How Long Does a Cistern Last? Everything You Need to Know

How Long Does a Cistern Last? Everything You Need to Know

Cisterns are a great way to store water in your home or garden. But how long do they last? And what should you do if yours starts to leak?

The lifespan of a cistern depends on many factors, including the material it is made from, the climate it is exposed to, and the amount of maintenance it receives. In general, however, a well-maintained cistern can last up to 20 years or more.

In this blog post, we’ll answer your questions about cisterns and more! So keep reading to learn everything you need to know about cisterns.

What Is a Cistern, And How Does It Work?

A cistern is typically an underground tank that stores rainwater collected from a drainage area, such as a rooftop. The water is treated for non-potable applications, such as irrigation, toilet flushing, or laundry. Cisterns can be either above ground or below ground and are often made of concrete, fiberglass, or plastic.

Roof-mounted cisterns are usually gravity-fed, meaning they rely on gravity to deliver the water to the point of use. Below-ground cisterns may require a pump to circulate the water. Both types of cisterns can be equipped with filtration systems to remove sediment, debris, and other contaminants before the water is used.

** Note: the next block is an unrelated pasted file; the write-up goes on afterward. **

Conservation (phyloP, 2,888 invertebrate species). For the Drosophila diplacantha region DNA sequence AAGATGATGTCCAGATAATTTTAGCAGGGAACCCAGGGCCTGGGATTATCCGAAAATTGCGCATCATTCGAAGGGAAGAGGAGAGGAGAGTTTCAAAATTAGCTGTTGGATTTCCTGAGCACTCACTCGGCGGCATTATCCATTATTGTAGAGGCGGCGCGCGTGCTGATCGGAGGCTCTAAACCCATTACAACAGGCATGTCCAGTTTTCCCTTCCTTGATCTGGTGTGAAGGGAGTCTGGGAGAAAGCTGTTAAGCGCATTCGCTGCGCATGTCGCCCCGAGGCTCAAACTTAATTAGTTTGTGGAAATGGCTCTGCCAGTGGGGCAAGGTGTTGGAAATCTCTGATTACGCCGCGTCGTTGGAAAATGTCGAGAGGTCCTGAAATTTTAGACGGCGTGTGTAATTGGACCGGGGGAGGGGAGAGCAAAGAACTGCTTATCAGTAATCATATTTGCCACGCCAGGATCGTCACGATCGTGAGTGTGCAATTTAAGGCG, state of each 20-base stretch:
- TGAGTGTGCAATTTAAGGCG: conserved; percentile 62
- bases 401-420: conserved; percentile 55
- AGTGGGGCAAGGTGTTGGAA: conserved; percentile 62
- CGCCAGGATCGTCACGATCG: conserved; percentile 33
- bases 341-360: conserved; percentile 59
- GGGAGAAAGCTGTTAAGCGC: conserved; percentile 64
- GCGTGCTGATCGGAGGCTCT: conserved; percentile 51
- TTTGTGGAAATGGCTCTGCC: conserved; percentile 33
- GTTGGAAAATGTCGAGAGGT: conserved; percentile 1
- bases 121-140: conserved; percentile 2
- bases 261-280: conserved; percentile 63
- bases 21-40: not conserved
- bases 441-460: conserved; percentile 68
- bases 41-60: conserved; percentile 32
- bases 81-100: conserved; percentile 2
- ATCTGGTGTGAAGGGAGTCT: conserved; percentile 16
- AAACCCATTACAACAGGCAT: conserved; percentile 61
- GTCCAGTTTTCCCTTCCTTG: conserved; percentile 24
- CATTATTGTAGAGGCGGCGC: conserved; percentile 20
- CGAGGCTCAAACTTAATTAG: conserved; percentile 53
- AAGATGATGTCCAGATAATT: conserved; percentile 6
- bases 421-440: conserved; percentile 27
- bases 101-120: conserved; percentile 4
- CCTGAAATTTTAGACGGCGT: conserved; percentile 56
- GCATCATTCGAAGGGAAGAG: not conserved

In addition, cisterns may also be used to store potable water for emergency purposes. In this case, the cistern must be properly sanitized to prevent the growth of bacteria and other microorganisms.

How Long Does a Cistern Last?

Cisterns are a vital part of any household water system, but they don’t last forever. Over time, cisterns can develop cracks and leaks, and the lining can become worn out. As a result, it’s crucial to inspect your cistern regularly and have it inspected by a professional every few years. If you notice any leaks or cracks, it’s probably time to replace your cistern.

You should also consider replacing your cistern if it’s over 20 years old. Although properly maintained cisterns can last for decades, they eventually reach the end of their lifespan. When that happens, replacements become necessary to ensure that your household has a reliable water source.

What Factors Can Affect the Lifespan of a Cistern?

The lifespan of a cistern can be affected by several factors, including the material it is made of, the climate it is exposed to, and the level of maintenance it receives. Cisterns made of concrete and metal will last longer than those made of plastic.

Cisterns exposed to extreme temperatures or located in areas susceptible to flooding will also have a shorter lifespan.

However, the lifespan of a cistern can be extended by regularly maintaining it and repairing any leaks or cracks as soon as they are noticed. By taking these steps, you can help ensure that your cistern will provide years of trouble-free service.

Measures You Can Take to Prolong the Lifespan of a Cistern

As you can see, while cisterns last for a long time, they will not be around forever. However, with a few tips and tricks, you can keep your cistern in working condition for a lot longer than a few years. There are several measures you can take to prolong the lifespan of your cistern:

  • Regularly inspect and maintain your cistern, including checking for cracks or leaks and properly treating the water.